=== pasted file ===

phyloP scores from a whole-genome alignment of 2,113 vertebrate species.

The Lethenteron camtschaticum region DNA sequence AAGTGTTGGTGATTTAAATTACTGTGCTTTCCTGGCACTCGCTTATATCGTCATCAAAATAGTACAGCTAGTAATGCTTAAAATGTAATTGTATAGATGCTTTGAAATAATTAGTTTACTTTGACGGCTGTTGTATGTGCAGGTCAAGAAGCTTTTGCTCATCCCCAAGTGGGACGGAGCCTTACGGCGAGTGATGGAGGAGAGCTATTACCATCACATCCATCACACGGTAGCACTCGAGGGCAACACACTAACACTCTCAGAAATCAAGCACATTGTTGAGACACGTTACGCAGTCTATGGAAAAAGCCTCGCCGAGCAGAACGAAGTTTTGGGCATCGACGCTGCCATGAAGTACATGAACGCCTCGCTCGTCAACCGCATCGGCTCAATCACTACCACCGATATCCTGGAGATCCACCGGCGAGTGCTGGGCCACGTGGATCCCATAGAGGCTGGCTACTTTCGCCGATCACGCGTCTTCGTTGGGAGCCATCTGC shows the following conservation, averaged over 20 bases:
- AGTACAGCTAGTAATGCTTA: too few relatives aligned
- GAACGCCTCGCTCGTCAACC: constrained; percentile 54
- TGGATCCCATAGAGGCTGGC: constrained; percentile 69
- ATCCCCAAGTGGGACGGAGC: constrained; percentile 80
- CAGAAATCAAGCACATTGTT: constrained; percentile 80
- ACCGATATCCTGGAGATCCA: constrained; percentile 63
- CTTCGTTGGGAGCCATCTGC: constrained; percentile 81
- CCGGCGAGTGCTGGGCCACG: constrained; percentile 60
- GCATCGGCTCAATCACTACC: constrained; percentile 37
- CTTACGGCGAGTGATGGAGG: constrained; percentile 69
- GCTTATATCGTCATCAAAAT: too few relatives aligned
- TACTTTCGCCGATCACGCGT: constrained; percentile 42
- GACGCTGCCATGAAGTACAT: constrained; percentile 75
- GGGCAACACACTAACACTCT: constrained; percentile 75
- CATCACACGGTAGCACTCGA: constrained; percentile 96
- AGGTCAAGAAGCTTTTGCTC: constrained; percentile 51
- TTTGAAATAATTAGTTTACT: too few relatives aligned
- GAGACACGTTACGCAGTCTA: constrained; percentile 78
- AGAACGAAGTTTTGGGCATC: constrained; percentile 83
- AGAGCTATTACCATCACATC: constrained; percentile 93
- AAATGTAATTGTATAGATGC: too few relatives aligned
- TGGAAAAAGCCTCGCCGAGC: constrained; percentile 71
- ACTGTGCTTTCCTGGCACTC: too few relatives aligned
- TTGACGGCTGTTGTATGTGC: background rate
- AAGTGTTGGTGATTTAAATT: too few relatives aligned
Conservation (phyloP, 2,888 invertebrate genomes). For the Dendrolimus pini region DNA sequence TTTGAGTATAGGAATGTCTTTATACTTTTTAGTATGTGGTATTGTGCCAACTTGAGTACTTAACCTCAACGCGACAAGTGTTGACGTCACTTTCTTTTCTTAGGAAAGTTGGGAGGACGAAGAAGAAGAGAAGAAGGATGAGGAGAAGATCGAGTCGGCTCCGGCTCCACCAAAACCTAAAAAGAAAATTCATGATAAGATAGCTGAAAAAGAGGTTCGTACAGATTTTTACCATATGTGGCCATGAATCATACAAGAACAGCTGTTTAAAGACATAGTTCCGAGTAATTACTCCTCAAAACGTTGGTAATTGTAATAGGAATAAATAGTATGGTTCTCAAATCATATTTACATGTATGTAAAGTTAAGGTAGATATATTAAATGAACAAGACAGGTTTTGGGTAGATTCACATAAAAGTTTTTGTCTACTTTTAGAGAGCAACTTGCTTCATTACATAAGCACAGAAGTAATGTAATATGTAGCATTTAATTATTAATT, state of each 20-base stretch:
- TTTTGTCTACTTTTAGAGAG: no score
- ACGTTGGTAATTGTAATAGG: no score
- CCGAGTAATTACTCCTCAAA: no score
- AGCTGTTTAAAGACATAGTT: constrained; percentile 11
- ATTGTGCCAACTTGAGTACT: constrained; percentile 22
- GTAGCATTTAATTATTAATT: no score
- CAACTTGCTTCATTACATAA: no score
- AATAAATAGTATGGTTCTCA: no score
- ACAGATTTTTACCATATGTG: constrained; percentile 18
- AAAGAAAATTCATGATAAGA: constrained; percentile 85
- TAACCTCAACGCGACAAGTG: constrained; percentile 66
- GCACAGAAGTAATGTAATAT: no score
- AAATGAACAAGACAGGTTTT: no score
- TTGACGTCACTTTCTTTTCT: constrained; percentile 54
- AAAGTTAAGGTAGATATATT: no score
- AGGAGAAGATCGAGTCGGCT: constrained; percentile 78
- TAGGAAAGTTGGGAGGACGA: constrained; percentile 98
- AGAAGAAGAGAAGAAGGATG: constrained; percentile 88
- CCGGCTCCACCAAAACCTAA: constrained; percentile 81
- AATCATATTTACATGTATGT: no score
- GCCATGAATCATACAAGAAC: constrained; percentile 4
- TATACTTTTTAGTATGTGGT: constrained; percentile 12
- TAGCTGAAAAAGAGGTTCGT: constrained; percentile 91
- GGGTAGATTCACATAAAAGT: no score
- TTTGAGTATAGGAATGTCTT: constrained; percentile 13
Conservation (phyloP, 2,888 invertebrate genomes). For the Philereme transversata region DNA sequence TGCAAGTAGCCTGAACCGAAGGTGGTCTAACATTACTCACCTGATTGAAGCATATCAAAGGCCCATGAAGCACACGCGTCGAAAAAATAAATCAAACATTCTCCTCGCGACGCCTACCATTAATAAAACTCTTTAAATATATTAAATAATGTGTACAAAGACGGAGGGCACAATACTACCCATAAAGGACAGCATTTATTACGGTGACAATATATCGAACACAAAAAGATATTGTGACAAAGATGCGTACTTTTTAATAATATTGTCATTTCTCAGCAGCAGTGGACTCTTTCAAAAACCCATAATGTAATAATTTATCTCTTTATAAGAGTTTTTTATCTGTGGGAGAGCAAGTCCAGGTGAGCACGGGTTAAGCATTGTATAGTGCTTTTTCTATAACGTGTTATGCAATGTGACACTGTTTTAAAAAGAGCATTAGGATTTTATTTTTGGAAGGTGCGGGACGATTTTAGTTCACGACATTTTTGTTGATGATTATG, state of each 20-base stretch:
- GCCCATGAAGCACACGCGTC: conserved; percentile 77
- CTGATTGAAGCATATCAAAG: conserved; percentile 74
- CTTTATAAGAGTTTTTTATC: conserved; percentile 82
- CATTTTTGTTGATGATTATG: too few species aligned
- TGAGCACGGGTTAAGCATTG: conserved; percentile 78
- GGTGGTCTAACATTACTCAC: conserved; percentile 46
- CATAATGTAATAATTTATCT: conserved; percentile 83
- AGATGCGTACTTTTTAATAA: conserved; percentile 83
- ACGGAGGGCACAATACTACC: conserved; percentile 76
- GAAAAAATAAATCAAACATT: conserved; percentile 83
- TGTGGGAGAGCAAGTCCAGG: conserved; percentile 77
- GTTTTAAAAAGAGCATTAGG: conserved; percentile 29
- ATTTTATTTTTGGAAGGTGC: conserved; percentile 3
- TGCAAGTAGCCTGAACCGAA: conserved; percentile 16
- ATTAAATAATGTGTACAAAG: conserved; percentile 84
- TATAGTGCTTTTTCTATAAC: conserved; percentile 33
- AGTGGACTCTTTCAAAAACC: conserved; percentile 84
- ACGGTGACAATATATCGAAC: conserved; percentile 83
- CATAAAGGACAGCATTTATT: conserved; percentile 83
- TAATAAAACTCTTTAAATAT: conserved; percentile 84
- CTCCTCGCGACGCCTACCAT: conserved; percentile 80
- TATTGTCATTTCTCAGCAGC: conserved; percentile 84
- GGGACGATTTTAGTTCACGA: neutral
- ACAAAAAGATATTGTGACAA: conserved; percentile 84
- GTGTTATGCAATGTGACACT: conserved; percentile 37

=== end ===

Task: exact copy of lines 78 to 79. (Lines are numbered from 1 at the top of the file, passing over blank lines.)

- ACAAAAAGATATTGTGACAA: conserved; percentile 84
- GTGTTATGCAATGTGACACT: conserved; percentile 37